2019 Grand Marshal

Marjorie Clark 

Marjorie Clark, known to her friends as “Margie”, came into this world in September on Friday the 13th, a month before the great stock market crash of 1929.  Though luck seemed not to be in her favor, she did remarkably well.  She was born in an area known as Kentucky Flats in Rainier at the house her father, James Lepin, had built that still stands on West B St.

 

Margie is a descendant of early Rainier Pioneers who began migrating from Carter County, Kentucky, in the 1880s.  Her grandfather, Samuel Cecil Counts, who had heard of the opportunities to be found in Rainier from relatives and friends living there, arrived in 1902, and he found work as an accountant at the Rainier Sash and Door Factory.  He returned to Kentucky a year later and brought his wife, Florence, and their four children to Rainier.  They later had three more children including Marjorie’s mother, Elaine.

 

On January 2, 1946, at the age of 16, Marjorie married Nelson Clark.  She had met him the previous year at a dance while he was a Seabee with the U.S. Navy stationed at Clatskanie.  Her mother thought Margie had gone shopping, but a friend let it slip that she had gone to a dance. Her mom was furious to learn that her 15-year-old daughter was out commingling with service men.  When Margie returned home, she found that her mom had locked the front door. She had to climb in through a window to get back inside.

 

Nelson and Margie moved to Dothan, Alabama, for a one-year commitment Nelson had made to his father to help him farm.  After returning to Rainier Nelson found work at Longview Fibre Company.  One of the houses they rented was in West Rainier, but it was damaged beyond repair in the 1948 flood.  The first house they bought was on West E St. across from Marjorie’s brother, Nelson Lepin.  In 1953 they built a house on Wonderly Road in the Delena area.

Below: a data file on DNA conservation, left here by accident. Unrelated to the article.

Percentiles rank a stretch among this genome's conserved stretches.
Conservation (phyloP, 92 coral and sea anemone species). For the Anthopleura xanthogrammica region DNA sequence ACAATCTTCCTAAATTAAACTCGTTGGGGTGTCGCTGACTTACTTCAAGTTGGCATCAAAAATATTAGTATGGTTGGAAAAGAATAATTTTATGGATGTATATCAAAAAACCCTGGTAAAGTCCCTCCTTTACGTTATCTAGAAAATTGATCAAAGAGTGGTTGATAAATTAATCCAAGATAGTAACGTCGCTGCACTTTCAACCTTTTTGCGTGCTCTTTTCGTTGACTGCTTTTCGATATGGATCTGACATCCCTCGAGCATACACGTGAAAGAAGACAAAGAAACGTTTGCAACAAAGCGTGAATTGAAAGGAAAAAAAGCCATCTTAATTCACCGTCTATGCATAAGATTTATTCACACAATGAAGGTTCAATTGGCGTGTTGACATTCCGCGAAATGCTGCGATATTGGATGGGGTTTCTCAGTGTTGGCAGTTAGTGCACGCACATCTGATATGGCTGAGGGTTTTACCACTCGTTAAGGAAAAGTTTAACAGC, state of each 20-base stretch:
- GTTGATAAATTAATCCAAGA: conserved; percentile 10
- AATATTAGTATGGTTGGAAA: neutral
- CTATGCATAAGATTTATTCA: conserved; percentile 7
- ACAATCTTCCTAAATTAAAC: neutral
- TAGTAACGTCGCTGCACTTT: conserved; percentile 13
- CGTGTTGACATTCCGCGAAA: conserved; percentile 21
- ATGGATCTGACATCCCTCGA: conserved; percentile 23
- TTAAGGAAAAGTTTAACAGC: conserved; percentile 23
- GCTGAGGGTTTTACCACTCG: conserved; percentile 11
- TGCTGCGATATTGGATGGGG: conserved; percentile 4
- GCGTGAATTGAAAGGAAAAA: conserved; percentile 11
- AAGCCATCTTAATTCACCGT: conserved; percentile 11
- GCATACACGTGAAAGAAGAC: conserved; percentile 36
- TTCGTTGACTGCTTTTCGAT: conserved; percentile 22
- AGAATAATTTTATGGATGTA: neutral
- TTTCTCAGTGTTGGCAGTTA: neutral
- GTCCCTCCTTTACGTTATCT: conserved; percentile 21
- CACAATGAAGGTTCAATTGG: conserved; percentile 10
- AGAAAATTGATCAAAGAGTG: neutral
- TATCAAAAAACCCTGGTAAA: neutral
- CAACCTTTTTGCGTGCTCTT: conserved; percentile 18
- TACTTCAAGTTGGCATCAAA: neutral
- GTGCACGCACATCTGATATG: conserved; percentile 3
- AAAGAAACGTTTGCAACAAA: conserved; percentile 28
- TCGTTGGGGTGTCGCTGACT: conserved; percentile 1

Marjorie was a stay-at-home mom while their children, Mike and Patricia, attended the Delena Grade School.  In 1965, they moved closer to Rainier; and the children attended Rainier schools.  This was about the same time Margie found employment at Weiby’s clothing store with Mel and Elsie Riveness.  Later on, she worked at Coldwell’s Pharmacy with Glen and Frances Coldwell.  She also worked at the Bon Marche in Longview, later volunteering at the St. John’s Hospital helping to discharge patients and working in the gift shop. 

 

Margie and Nelson enjoyed traveling.  Following Nelson’s retirement in 1984, they traveled around the United States in a motorhome.  They also went on cruises and visited Europe.  They enjoyed square dancing in Rainier with the Rainier Columbia Squares and later with the Square and Circle in Longview.  Nelson passed away in 2004.  Marjorie moved from their home on Riverview Drive into a townhouse near the Rainier Senior Center where she volunteers.

 

In 2010 she represented the senior center as a princess of the “My Fair Lady” pageant at the Columbia County Fair.  She was crowned queen.  She still travels.  She recently returned from a cruise through the Panama Canal.  She spends quality time with her many friends and family.

 

Margie wishes to thank the Rainier Days in the Park committee and the Rainier Oregon Historical Museum for the honor of being picked as this year’s Grand Marshal.